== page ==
Published On: Mon, Jan 8th, 2024

USP want English as formal language in court

PHILIPSBURG — The manifesto of the United St. Maarten party (USP) promises voters a myriad of initiatives. A key issue seems to be the intention to create a legal framework that always gives born St. Maarteners first preference. The party also wants to grant first opportunity to St. Maarten- and Antillean-born candidates to become judges and prosecutors.

In line with the manifestos of all other parties, the USP-manifesto does not contain a financial paragraph so it remains unclear how the party intends to fund its proposals.

The manifesto states that the USP does not intend to continue the practice of not acknowledging children born on St. Maarten of parents with residence papers.

It plans to make pensions non-taxable per July 2024 and introduce a discount card for seniors. Furthermore, the party wants to lower the turnover tax for supermarkets and restaurants from 5 to 3 percent and create tax incentives for companies that employ newly graduates students.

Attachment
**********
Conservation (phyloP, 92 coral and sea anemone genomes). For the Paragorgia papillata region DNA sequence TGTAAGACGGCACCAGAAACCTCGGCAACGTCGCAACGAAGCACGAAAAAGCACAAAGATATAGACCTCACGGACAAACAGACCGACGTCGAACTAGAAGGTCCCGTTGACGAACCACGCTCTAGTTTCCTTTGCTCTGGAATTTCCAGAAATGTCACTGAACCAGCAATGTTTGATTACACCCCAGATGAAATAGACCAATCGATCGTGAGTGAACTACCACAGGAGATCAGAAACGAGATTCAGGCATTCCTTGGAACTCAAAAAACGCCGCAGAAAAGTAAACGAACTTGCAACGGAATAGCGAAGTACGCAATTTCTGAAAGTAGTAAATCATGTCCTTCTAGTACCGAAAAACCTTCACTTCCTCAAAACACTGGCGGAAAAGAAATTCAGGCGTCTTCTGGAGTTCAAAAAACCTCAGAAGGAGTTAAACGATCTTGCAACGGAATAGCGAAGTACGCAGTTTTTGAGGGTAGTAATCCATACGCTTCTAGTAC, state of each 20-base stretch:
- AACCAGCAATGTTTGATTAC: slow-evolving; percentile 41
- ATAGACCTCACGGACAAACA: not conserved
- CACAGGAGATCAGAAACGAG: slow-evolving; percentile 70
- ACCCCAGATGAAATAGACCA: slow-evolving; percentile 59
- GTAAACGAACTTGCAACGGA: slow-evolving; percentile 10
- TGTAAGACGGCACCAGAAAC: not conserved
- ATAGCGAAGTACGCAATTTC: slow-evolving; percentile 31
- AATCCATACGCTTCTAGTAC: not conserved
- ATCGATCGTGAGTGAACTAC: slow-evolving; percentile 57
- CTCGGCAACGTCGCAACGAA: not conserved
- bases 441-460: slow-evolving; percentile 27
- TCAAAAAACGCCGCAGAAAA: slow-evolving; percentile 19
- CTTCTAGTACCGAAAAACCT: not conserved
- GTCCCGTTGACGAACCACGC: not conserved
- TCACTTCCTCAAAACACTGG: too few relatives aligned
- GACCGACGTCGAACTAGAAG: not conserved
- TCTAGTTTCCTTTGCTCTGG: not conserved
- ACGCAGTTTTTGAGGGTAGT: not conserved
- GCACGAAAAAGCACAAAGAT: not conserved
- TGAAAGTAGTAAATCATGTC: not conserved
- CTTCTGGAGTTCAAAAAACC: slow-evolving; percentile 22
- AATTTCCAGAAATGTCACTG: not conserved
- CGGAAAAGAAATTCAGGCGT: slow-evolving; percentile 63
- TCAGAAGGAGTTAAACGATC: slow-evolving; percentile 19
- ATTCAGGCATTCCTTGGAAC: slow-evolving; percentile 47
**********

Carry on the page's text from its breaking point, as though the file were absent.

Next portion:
The USP also devotes a chapter to economic diversification. It proposes for instance to promote the establishment of small scale manufacturing industries but indicates that it has no idea about the kind of industries it has in mind by adding, between brackets, the question: like what?

Other ideas are better defined. The USP wants to promote agriculture and seafood farming as well as cannabis farming for medical and recreational purposes. It wants to address employment discrimination based on race, gender, skin color and ethnicity, reduce profit tax and introduce a VAT-system. The party also wants to (finally) establish a gaming board and tax gambling winnings.

The USP wants to determine a maximum for monetary gifts members of parliament can receive.

The party wants to introduce breathalyzers and strengthen the law on noise pollution.

In the field of electoral reform, the party wants to protect seats a party wins in an election. These seats cannot be lost to the party if a member declares independence, though it remain unclear what would happen if such a situation occurs.

Furthermore, the USP wants to have all legislation translated into English and make English the formal language in court within 5 to 6 years. A last point on this wish list is the appointment of a “prosecutor-general” (the party likely means: attorney-general) “who reports to the minister of justice and carries out the best policies for the country.”


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